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The BMW M12/13 turbo 1500 cc 4-cylinder turbocharged Formula One engine, based on the standard BMW M10 engine introduced in 1961, powered the F1 cars of Brabham, Arrows and Benetton and won the world championship in 1983.
As BMW M12, the engine design since the 1960s became one of the most successful engines in racing. Starting with the European Touring Car Championship, it was also used in Formula 2, expanded to two litre and fitted with four-valve heads, producing over 300 hp (224 kW). In the Deutsche Rennsport Meisterschaft, a 1400 cc variant (with a 1.4 handicap factor equal to 2000cc) was turbocharged by Paul Rosche according to FIA Group 5 rules. At well over 350 hp (261 kW) from the beginning, it rendered the normally aspirated engines in the two liter category useless. After some development, power, driveability and reliability improved, especially in the IMSA car, and BMW began to think about entering F1, where a handicap factor of 2.0 required 1500 cc engines.
In 1983, Brazilian driver Nelson Piquet won the Formula One World Championship driving a Brabham BT52 powered by the turbocharged BMW M12 engine, which in 1983 was producing approximately 850 bhp (630 kW) in qualifying trim and 640 bhp (480 kW) for the races. Piquet, who won the Brazilian, Italian and European Grands Prix in 1983, won the championship by just two points in front of Renaults Alain Prost (Renault had pioneered turbocharging in F1 in 1977). Piquet's win was the first time a car powered by a turbocharged engine had won the World Championship.
In the years 1986 and 1987, the version M12/13/1 was tilted sideways by 72° for use in the extremely low Brabham BT55 (1986) and more conventional Brabham BT56 (1987). The design was not successful, probably due to cooling issues in the tight compartment. The 1986 engine was said to produce about 1,400 hp (1,044 kW) in qualifying, that being the most powerful figure of all the turbo-charged engines in Formula One (though it should also be noted that at the time there was no way of accurately measuring horsepower over 1,000 and figures are what were generally accepted from the engineers calculations with 0.1 Bar of turbo boost rated to be worth approximately 20 hp (15 kW)). During 1986 however it was the Benetton team using the conventional upright BMW M12 who would be the leading BMW runner in Formula One, with Gerhard Berger scoring his and the teams first (and the BMW engines last) win by winning the 1986 Mexican Grand Prix. Benetton would not continue with the BMW engines in 1987, instead they became the defacto factory Ford team using their Ford TEC turbo in the BMW's place.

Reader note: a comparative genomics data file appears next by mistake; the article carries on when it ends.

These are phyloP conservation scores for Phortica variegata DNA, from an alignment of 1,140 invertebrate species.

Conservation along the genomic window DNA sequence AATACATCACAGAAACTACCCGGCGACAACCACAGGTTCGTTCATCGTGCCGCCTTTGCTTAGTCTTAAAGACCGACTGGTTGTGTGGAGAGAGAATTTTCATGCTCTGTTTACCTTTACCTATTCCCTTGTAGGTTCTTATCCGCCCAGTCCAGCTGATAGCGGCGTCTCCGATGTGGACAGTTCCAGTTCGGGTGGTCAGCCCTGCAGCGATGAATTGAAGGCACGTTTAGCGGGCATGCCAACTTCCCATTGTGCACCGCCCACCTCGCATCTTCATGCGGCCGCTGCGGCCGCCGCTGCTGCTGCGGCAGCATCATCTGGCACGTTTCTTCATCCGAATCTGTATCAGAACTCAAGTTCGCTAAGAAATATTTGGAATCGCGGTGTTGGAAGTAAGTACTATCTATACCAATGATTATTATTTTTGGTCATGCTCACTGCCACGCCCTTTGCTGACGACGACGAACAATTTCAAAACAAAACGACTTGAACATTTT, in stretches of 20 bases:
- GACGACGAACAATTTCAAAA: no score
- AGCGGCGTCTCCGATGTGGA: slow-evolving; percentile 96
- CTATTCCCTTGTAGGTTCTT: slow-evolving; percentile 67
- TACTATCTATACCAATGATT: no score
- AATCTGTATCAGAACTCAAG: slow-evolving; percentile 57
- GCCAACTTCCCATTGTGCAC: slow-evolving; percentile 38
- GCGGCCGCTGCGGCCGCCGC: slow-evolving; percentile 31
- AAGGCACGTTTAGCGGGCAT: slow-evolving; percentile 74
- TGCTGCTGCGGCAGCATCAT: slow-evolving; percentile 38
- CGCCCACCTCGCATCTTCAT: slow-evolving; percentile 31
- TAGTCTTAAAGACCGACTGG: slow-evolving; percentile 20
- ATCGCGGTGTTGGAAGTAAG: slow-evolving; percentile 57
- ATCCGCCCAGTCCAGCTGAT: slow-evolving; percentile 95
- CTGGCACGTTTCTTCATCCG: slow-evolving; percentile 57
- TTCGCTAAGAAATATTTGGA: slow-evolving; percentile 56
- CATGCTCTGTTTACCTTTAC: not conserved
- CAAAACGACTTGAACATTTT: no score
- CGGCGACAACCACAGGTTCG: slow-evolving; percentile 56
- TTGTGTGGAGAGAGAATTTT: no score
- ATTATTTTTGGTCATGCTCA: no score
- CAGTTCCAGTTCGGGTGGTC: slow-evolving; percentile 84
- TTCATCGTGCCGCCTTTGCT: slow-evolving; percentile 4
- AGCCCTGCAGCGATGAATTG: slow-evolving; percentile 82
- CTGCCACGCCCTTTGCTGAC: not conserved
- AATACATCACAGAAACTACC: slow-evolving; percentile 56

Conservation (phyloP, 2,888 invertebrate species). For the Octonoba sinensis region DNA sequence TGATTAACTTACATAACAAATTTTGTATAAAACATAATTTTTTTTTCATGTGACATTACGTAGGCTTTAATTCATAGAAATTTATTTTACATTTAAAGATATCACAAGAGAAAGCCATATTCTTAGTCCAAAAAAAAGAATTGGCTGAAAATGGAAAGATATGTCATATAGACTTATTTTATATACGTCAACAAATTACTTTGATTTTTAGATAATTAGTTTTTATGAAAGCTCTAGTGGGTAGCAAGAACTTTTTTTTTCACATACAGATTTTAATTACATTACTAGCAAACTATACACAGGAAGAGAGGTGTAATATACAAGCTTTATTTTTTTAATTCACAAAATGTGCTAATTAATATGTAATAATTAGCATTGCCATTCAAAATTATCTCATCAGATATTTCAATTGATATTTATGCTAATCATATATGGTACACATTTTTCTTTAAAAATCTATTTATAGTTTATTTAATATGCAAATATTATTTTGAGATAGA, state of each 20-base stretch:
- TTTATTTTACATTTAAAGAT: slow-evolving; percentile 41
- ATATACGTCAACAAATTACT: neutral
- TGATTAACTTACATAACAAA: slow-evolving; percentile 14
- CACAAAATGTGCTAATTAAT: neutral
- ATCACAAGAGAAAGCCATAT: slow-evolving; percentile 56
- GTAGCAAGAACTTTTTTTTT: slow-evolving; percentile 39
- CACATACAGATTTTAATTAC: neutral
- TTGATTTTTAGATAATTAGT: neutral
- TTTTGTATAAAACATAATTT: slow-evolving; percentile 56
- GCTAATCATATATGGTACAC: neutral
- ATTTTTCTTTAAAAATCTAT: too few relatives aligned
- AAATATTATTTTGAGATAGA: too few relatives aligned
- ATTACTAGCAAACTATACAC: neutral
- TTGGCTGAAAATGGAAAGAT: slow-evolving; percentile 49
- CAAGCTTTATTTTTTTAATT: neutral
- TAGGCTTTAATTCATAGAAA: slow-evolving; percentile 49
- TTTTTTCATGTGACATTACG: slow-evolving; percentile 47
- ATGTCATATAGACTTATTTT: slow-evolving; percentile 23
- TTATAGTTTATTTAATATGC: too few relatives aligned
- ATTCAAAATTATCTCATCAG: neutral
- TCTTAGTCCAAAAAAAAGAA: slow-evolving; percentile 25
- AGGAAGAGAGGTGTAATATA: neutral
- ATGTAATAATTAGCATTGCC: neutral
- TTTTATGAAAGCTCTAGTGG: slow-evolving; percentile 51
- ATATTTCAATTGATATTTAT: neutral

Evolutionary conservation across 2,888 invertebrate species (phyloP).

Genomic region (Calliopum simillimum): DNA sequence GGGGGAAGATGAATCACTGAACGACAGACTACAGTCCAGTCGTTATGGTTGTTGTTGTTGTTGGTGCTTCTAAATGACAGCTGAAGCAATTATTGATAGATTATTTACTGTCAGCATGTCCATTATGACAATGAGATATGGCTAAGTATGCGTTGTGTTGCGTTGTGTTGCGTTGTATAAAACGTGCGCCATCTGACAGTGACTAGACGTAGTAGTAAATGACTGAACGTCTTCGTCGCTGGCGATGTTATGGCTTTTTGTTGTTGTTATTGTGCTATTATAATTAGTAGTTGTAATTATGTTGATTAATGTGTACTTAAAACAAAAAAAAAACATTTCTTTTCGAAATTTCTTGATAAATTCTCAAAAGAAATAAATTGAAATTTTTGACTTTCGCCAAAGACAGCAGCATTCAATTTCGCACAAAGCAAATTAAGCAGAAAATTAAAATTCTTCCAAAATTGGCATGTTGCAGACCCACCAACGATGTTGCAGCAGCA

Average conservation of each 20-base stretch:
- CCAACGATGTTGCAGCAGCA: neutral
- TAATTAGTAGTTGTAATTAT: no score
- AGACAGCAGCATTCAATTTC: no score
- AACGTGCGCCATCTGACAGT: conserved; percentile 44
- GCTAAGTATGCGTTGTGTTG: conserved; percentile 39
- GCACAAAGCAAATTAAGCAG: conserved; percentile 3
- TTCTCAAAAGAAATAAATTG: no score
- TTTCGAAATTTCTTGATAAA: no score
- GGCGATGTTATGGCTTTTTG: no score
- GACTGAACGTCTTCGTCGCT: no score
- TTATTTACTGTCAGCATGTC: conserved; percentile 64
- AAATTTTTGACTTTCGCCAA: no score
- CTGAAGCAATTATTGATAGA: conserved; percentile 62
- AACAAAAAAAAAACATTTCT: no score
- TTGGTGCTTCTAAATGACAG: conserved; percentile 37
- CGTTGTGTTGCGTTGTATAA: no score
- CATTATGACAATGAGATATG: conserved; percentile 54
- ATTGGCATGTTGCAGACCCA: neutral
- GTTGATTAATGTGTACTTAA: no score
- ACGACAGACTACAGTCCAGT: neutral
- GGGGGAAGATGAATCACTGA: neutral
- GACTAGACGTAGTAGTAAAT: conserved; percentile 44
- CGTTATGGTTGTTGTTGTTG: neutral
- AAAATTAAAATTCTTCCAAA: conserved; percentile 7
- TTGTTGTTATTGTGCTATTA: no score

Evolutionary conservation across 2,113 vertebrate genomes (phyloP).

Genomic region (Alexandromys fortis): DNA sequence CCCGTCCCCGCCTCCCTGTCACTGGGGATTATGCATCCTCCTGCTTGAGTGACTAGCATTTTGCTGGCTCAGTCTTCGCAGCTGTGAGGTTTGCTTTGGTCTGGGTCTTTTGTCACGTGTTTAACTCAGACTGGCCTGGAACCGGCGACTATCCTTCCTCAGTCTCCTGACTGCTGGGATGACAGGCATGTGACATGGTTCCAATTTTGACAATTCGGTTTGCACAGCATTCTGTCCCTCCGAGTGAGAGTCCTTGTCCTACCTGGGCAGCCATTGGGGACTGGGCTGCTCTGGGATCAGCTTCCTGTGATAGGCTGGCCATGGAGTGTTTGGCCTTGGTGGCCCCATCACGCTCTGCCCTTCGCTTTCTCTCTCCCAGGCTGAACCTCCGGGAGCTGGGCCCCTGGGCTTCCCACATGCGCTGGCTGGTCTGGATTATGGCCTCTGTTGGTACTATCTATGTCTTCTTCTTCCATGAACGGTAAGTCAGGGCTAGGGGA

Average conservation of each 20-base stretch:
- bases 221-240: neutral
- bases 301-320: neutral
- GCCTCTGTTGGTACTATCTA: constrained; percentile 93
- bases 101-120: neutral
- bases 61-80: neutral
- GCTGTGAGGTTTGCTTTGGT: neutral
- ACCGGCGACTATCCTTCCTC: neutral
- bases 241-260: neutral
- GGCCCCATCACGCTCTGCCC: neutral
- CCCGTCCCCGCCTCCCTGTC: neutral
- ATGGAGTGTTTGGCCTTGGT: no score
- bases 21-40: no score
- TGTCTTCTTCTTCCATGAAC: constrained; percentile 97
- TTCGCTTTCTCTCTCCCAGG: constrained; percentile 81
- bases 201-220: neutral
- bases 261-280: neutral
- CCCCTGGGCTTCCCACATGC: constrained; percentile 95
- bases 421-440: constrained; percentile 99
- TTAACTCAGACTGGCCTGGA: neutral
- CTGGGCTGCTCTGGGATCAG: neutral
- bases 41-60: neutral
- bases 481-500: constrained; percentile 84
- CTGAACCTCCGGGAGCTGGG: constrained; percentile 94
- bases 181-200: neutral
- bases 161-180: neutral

As BMW announced to pull out officially at the end of 1986 (though they would continue to supply Brabham with their tilted engine for 1987), Arrows team boss Jackie Oliver brokered a deal with support from the teams primary sponsor USF&G to continue the use of the upright BMW engines under the name of its subsidiary Megatron, Inc., founded by long-time F1 aficionado John J. Schmidt, who coined the phrase "Horse racing may have been the sport of kings, but auto racing is the sport of corporations". The engines were serviced by Arrows long time engine guru Heini Mader from Switzerland, a former mechanic of Jo Siffert.
Rebadged as Megatron, the BMW engines were used by the Arrows team for the 1987 and 1988 seasons, as well as Ligier for 1987 only. In the final season for the turbos, Arrows were one of only six teams still running turbocharged engines and the only team to still use the old BMW engines. During the 1988 season the Megatron engines were the oldest turbos still in use in Formula One dating back to 1982 (Ferrari, who had been using turbos since 1981, had introduced a completely new engine from 1987).
The Megatron programme ended as a result of a change of Formula One engine rules which banned turbocharged engines at the end of 1988, with American driver Eddie Cheever achieving the old BMW engines last podium finish with third place in the 1988 Italian Grand Prix at Monza. The race was also significant as it was the first time Heini Mader had solved the problem caused by the FIA's pop-off valve which limited turbo power to 4.0 Bar in 1987 and 2.5 Bar in 1988. By moving the valve closer to the engine, the problem of the turbo not delivering enough boost had been solved and the Arrows A10B's were among the fastest on the long Monza straights, faster even than the all-conquering McLaren-Hondas which effectively incorporated Gordon Murray's lowline Brabham design as well as featuring a more powerful V6 engine.
The Formula 2 M12 was also the basis for the highly successful BMW M3 Group A touring car. The 2.3 liter engine powered the M3 (which really was a middle class car compared to its rivals such as the Ford Sierra RS500) to the 1987 World Touring Car Championship, the 1987 and 1988 European Touring Car Championship's, the 1987 Australian Touring Car Championship, the 1988 British Touring Car Championship, and the 1987 and 1989-93 Italian Touring Car Championships.
- "BMW Turbo F1 Engine". Gurneyflap.com. Retrieved 2010-09-13.
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